The Life and Times of the Financial Markets
A top-down view of the things we do.
Editor's Note: Todd posts his vibes in real time each day on our Buzz & Banter.
Most things in life are cyclical; seasons, business trends, even moods. It's the seamless evolution of nature, an ebb and flow that is evident in everything from oceans to natural disasters to weather patterns.
Nestled within that overarching context is our rhythm; health and sickness, smiles and sadness, laughter and tears. For financial professionals, that also includes what we often refer to as feel. There are times when we can see the rotation of the baseball as it approaches home plate, and other times when we can't seem to get out of our own way.
On each of the last two Fridays, I flattened my trading risk into the weekend; in between those sessions, of course, I was personally flattened by something I wouldn't wish on my worst enemy. Now that I'm back on my feet, I've been attempting to wrap my head around the world's wildest reality show that is more commonly known as the global capital markets.
True to the nature of the beast, 2012 has been a year of ebb and flow. I was quite bullish -- or, I traded solely from the long side -- from December, when most folks were bearish, until S&P 1360. I made bank on stocks like Research In Motion (RIMM), which jumped 40%, market proxies like the S&P, and perhaps most importantly, I avoided getting caught on the short side as the tape screamed higher.
As I sat back to appreciate the single best start in my 21-year career, my previously stated S&P 1360 price target arrived -- just as the world shifted course and screamed, "Get into the Market!" "This is perfect," I thought to myself, "the path of maximum frustration!" I layered into shorts, traded around a negative bias, and over the next month, just as Mercury Retrograde arrived, proceeded to give back most, if not all, of my year. Stay humble or the market will do it for you, indeed.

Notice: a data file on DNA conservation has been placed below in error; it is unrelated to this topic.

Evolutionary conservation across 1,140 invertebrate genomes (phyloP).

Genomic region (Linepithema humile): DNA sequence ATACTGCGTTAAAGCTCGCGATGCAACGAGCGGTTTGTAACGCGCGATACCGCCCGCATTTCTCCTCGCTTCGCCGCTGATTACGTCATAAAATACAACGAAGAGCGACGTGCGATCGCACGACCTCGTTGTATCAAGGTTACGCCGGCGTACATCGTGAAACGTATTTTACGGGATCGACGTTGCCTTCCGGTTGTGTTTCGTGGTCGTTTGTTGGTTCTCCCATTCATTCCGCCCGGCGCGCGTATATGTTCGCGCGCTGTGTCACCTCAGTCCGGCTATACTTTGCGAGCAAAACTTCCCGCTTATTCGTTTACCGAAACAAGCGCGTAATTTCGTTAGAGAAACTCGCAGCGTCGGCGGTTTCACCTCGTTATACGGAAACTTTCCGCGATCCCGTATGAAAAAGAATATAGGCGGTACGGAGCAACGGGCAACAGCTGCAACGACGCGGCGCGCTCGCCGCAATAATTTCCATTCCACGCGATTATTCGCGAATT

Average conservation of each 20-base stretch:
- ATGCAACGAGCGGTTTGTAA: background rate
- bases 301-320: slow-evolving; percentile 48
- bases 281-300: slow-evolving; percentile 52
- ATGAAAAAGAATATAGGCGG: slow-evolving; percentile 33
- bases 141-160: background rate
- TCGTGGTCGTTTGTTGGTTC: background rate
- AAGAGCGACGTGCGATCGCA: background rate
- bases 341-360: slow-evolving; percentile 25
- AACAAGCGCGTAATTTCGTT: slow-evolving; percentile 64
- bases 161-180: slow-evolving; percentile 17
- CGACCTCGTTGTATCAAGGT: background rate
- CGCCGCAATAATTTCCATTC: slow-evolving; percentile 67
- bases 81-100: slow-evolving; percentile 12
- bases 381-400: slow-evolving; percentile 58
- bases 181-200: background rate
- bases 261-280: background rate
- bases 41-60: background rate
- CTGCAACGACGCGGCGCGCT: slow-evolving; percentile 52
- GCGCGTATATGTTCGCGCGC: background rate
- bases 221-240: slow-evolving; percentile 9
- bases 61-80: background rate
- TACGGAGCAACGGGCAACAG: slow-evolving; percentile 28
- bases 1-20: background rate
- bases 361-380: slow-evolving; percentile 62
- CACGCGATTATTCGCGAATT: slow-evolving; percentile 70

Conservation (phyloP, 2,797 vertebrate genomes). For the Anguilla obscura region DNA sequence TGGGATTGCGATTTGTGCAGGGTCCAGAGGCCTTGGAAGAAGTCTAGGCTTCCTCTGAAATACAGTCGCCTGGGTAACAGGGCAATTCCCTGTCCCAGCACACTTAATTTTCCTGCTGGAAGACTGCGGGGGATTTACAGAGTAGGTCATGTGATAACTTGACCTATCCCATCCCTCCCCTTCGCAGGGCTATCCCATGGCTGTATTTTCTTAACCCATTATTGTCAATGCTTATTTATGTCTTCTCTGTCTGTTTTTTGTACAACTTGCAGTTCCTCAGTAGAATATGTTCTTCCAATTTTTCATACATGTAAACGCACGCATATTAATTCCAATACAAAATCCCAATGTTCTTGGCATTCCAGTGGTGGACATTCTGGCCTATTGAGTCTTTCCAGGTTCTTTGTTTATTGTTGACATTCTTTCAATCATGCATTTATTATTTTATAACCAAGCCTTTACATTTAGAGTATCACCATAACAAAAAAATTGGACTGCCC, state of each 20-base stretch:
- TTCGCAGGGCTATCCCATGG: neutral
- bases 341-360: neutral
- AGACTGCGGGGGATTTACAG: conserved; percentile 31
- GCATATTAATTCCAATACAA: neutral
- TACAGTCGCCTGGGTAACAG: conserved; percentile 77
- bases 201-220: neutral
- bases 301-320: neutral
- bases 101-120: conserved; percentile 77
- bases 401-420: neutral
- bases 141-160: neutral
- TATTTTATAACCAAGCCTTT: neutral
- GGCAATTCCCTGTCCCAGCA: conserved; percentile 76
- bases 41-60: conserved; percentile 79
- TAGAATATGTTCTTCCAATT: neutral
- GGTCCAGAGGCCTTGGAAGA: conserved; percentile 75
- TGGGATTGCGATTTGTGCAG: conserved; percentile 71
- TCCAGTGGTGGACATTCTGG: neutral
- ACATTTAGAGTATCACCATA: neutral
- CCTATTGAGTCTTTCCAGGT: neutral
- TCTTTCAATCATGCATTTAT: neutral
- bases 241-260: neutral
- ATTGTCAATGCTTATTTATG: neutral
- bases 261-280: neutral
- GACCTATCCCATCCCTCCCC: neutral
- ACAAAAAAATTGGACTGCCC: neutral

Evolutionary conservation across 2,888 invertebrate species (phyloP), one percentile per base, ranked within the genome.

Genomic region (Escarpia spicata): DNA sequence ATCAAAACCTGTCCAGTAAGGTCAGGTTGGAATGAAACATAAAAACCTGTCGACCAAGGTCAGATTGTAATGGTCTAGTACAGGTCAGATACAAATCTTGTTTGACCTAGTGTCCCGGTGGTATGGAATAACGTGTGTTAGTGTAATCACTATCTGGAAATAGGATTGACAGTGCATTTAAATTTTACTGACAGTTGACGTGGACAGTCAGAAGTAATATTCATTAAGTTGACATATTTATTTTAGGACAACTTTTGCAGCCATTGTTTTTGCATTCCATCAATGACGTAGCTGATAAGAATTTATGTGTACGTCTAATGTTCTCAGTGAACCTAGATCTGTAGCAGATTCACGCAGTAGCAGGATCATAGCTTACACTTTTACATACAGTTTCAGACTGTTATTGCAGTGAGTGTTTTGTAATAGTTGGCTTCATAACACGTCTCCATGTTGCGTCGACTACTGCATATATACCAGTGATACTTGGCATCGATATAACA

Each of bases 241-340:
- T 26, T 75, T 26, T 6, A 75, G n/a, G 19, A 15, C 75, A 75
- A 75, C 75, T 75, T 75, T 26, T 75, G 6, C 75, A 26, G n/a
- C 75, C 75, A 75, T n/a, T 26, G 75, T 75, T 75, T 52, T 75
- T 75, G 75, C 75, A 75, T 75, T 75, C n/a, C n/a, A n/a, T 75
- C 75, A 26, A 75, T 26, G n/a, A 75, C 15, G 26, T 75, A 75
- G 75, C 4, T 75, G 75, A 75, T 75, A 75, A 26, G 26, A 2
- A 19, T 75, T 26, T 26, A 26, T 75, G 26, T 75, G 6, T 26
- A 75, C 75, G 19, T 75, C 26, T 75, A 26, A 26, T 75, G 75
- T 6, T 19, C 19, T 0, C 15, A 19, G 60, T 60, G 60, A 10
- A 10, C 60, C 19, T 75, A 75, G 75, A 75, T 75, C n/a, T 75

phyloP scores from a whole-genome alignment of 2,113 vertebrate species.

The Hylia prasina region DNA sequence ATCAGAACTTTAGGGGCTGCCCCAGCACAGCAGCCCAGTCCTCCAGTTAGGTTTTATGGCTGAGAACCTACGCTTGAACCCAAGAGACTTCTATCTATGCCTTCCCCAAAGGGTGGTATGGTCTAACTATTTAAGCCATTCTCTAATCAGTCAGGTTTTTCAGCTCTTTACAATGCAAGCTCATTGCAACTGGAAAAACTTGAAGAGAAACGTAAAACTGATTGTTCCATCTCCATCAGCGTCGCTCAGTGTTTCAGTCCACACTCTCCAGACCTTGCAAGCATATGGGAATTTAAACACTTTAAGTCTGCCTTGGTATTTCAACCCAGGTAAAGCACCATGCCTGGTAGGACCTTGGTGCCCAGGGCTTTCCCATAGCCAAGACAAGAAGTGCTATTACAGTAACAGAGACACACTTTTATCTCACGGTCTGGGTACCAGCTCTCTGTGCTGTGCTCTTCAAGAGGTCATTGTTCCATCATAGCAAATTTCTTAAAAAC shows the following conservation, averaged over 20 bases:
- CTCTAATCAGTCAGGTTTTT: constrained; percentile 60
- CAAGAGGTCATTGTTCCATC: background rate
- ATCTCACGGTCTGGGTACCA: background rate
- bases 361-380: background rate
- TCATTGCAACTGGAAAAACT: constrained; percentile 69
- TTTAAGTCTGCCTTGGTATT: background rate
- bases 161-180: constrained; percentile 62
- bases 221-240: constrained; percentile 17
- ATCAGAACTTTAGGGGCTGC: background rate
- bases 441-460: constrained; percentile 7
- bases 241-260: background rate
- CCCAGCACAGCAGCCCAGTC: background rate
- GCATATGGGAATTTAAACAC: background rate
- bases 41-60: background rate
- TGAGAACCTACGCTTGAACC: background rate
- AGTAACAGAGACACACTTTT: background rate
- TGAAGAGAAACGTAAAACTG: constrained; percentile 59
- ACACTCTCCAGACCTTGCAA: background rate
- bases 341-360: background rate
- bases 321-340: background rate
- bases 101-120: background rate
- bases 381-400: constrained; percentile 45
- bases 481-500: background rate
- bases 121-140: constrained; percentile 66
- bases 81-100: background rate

I stayed the course -- sometimes bigger, sometimes smaller, but always quick with my trigger to press weakness. I was rewarded with that strategy when April arrived and grinded back toward my high-water mark, before taking a long-awaited deep breath and adopting a more balanced approach with lighter size and tighter risk parameters. I took some nicks and cuts over the last few weeks and currently find myself in the midst of a good -- but not great -- trading year.
Why the history? To understand where we are, we must appreciate how we got here. To be honest, I opted to flatten on Friday (with the exception of a token position in Banco Santander (STD), some currently worthless Research In Motion May 15 calls (I don't sell options under $0.50) and a spate of "special situations" that are too small to mention in this space) because the price action has been very impressive. I respect -- but try not to defer to -- what I see, so I erred to the side of dear prudence, for better or for worse.
The article that caught my eye last night, after one of the better days I've had in the relatively short time I've been a dad and a step-dad, was this ditty from Bloomberg. And I quote (emphasis mine):